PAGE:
I very much appreciate the work that Perrin has accomplished in pulling together a vast amount of project management information into one useful volume. Having been through several implementations of Enterprise software, much of what Perrin has to say strongly resonates with me. Perrin has more than 30 years of consulting to major companies in many industries. He has “seen it all,” and his opinions on some of the inexplicable actions (or perhaps more importantly, lack of action) of corporate managers come through in what he refers to as “rants.” Perrin is also a fan of The Hitchhiker’s Guide to the Universe, and refers to it frequently.
The organization of the book and Perrin’s clear and interesting prose makes it an excellent reference for the project manager and team. Perrin refers the reader to several on-line sources as well as the usual book references, PMBOK and Quality manuals. There are two sections: (1) In the Project Trenches and (2) Technical Tools for Quality Management, Risk Management, and Financial Management. There are ample footnotes and references as befits an excellent reference manual.
Perrin lays the documented project failures at the feet of inept management – middle managers to and including executive managers. For those not familiar with the data, Perrin lays it out:
January 2004 CHAOS Report showed the following:
- Total project expenditures: $255 Billion
- Total project success rate: 34%
- Total project challenged rate: 51%
- Total project failure rate: 15%
- Cost of failed or challenged projects: $55 Billion
- Average cost overrun: 43%
The above represents a success rate which doubled over the 1994 report from the same organization. The failure rate was more than cut in half, and cost overruns were cut by more than 75%. Perrin declares that “Most of this change was attributable to implementing effective project management controls where none or inadequate controls existed before and the development of repeatable, predictable process in the form of quality improvement.”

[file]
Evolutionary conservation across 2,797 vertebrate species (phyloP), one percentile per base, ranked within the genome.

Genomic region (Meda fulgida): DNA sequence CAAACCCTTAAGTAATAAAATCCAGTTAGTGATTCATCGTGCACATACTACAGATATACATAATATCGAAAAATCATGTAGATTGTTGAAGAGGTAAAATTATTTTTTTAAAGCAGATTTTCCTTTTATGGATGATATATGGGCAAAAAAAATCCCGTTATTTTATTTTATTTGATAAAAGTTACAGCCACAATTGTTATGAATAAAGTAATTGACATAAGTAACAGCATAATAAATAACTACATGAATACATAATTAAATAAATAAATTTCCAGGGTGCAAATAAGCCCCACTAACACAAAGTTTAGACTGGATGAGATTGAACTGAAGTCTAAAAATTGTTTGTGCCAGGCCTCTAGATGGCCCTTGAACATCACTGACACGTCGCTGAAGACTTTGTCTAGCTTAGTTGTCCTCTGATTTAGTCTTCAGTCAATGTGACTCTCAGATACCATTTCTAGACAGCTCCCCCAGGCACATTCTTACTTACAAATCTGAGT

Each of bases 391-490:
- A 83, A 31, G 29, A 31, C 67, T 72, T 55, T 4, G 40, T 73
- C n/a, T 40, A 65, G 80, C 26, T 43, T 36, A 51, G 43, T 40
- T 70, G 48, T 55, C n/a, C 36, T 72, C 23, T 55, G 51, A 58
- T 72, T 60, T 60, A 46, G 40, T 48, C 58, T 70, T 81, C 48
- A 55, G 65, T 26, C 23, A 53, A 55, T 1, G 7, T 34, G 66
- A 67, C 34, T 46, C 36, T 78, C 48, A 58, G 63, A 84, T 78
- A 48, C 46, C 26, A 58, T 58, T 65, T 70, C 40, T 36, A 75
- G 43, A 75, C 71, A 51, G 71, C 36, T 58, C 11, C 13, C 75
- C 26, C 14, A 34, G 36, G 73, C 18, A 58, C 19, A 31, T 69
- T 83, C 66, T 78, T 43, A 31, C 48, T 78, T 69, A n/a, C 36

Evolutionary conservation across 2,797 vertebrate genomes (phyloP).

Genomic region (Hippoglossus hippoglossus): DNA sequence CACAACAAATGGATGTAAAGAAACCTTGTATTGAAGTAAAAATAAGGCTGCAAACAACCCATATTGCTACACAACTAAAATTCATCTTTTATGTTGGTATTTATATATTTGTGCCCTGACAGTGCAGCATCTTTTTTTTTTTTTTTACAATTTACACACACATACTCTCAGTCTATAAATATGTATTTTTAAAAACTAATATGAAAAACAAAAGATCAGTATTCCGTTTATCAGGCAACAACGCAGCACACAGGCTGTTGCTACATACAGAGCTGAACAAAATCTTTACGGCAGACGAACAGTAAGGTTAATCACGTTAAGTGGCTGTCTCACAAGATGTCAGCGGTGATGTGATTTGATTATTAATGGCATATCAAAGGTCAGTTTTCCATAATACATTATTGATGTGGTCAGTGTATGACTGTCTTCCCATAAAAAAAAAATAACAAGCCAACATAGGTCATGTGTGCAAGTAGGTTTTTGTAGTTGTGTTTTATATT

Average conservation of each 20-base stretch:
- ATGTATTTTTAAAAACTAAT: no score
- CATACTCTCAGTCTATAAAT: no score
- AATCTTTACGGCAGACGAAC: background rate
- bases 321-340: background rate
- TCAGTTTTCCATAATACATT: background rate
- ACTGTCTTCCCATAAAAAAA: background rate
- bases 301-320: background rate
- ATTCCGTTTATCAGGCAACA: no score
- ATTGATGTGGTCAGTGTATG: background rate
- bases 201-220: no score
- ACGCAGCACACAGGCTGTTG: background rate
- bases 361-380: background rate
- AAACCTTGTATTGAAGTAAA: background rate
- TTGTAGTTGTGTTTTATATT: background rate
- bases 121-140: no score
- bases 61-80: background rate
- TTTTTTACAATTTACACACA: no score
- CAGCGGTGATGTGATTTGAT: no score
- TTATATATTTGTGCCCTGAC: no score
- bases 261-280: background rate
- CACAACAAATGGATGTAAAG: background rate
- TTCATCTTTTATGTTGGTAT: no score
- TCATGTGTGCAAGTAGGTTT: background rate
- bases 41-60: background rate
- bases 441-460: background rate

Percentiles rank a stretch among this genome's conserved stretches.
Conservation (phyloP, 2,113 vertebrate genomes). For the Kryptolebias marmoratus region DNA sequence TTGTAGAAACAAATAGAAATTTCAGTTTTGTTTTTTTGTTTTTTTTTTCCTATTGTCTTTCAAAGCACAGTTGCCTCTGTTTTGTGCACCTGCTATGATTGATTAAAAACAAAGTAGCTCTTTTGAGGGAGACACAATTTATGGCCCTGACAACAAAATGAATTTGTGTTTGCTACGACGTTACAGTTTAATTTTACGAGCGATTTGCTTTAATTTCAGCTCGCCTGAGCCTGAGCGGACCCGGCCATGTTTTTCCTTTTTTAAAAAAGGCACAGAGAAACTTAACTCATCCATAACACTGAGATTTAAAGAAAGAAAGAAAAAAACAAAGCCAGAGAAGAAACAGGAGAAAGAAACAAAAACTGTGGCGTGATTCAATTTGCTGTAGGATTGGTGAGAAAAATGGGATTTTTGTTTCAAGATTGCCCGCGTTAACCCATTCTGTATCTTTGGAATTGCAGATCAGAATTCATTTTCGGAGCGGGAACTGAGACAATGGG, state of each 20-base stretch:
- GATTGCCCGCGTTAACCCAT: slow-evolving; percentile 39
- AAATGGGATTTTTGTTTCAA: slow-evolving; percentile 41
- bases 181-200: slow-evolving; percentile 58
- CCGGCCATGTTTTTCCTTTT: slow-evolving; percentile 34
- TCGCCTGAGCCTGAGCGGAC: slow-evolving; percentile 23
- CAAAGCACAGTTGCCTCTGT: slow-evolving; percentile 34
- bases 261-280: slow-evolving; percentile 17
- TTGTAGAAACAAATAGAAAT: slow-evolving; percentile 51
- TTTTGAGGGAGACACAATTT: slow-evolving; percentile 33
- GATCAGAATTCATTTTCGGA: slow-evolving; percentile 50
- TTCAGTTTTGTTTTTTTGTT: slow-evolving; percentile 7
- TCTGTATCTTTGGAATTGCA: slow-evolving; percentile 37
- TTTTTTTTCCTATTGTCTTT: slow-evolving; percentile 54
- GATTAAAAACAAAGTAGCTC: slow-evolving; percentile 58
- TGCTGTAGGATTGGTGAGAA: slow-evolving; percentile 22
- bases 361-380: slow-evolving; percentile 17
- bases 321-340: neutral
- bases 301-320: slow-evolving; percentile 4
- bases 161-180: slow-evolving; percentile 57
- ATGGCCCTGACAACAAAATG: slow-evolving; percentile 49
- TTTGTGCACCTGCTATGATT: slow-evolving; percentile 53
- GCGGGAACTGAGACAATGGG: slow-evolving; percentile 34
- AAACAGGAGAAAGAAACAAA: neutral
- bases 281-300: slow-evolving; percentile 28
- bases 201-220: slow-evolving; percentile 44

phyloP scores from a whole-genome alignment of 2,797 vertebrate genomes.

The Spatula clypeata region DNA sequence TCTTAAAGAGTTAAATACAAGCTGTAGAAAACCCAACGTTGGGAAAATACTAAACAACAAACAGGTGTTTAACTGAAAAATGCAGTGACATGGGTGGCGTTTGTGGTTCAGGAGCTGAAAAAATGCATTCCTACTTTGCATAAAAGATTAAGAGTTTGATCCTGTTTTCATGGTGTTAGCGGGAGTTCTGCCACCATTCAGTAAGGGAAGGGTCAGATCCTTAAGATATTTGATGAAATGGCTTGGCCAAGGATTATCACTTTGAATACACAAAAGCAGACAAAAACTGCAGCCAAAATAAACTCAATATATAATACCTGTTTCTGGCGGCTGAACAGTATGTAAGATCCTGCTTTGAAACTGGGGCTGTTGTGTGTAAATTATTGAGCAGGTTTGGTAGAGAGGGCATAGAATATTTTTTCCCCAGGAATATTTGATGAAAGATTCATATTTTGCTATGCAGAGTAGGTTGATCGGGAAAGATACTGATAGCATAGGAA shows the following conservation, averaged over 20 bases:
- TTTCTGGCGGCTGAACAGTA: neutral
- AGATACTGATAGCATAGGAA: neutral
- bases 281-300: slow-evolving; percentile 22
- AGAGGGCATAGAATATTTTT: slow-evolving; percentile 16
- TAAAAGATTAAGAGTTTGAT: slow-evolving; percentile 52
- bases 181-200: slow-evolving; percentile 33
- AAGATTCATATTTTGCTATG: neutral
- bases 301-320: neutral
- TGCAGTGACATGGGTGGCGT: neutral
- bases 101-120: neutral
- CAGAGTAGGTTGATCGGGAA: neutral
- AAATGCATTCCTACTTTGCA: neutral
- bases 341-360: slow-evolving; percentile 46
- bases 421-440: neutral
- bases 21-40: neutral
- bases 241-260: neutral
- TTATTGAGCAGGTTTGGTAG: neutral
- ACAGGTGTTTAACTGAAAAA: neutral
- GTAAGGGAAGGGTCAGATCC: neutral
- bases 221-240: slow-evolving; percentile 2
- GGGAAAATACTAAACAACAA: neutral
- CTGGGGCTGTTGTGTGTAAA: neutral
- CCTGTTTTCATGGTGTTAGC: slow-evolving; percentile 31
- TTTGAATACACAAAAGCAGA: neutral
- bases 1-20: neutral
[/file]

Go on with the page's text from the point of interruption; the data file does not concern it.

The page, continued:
What needs to be emphasized is that this improvement cannot happen without Executive Management, from the CEO on down, championing the project and continuous process improvement. In spite of the improvements, the grades are not acceptable and project management must continue to improve.
The second section of Real-World Project Management focuses on some of the tools available to the project manager. The tools are grouped into Quality Management, Risk Management and Financial Management and reviewed at a high level, providing enough information to determine why and how one might use the various tools.
The last chapter puts it all together by creating a project utilizing most of the tools discussed in the second section. The project is a familiar one – an operations center comprising all the help-desks in the organization and is to be available 24/7. The goals were clear, and the project was much needed so that there was commitment from the management team. From that base, Perrin takes us through the project demonstrating the use of tools. Through the use of this example, the reader has a chance to understand how all the information provided in the previous chapters come together to successfully navigate the minefield of project management.
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